Arkansas Gov. Asa Hutchinson (R) said Wednesday night he is "both surprised and disappointed" that the Arkansas Supreme Court issued a stay of execution for Stacey Johnson, 47, one of two inmates scheduled to be executed Thursday night, part of the unprecedented eight executions Hutchinson had scheduled before the end of April. The first two executions, set for last Monday night, were blocked by court rulings, and if the Johnson stay isn't lifted by the U.S. Supreme Court, four of the eight inmates will have received temporary reprieves in court. Separately on Wednesday, a county judge blocked the state from using one of the three drugs in its lethal-injection cocktail, putting all of the planned executions in limbo.
The Alabama Supreme Court ruled 4-3 that Johnson should be allowed to try to prove his innocence in a 1993 rape-murder using post-conviction DNA testing. A Pulaski County judge rejected a similar request from the other inmate scheduled to be put to death on Thursday, Ledell Lee, whose lawyers also argue he has an intellectual disability.
In the other case Wednesday, Pulaski County Circuit Judge Alice Gray sided with McKesson Corp., the country's largest drug distributor, which argued that the Alabama Department of Corrections had purchased its supply of vecuronium bromide under false pretenses, knowing that drugmaker Pfizer does not allow its products to be used for capital punishment. McKesson said that the Arkansas Department of Corrections had promised to return the drugs for a refund, but had pocketed the refund and kept the drugs. Another Pulaski County judge, Wendell Griffen, had also ruled in favor of McKesson over the weekend, but the Arkansas Supreme Court vacated his injunction on Monday because he had been photographed participating in an anti-death penalty protest.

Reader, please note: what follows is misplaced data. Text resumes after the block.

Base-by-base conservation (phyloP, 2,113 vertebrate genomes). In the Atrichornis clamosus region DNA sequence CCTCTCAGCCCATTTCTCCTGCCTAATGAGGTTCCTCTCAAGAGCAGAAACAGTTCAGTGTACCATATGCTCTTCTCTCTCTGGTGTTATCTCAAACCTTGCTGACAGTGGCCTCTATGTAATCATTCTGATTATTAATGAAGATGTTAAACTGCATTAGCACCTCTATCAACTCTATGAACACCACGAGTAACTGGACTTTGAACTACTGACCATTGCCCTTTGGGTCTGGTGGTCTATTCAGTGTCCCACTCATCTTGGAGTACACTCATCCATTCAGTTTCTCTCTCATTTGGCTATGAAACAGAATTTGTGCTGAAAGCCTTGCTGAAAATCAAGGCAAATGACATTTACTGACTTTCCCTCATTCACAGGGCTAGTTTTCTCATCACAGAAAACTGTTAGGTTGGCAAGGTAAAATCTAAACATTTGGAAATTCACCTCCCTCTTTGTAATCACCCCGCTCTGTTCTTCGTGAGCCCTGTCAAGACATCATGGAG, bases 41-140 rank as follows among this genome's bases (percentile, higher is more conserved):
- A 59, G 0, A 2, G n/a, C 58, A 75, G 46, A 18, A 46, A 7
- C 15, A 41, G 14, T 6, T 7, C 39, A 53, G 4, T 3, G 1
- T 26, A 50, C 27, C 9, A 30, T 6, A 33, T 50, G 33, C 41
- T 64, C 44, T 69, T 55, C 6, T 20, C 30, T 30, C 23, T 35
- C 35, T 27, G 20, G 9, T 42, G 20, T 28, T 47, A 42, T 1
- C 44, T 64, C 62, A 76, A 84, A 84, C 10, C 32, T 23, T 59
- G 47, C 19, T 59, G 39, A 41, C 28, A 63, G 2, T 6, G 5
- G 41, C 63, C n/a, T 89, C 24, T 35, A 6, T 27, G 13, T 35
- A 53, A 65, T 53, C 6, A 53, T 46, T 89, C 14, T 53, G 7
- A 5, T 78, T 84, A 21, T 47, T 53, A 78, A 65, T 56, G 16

Alabama had scheduled its four double executions in 11 days because its supply of a second lethal-injection drugs expires at the end of April.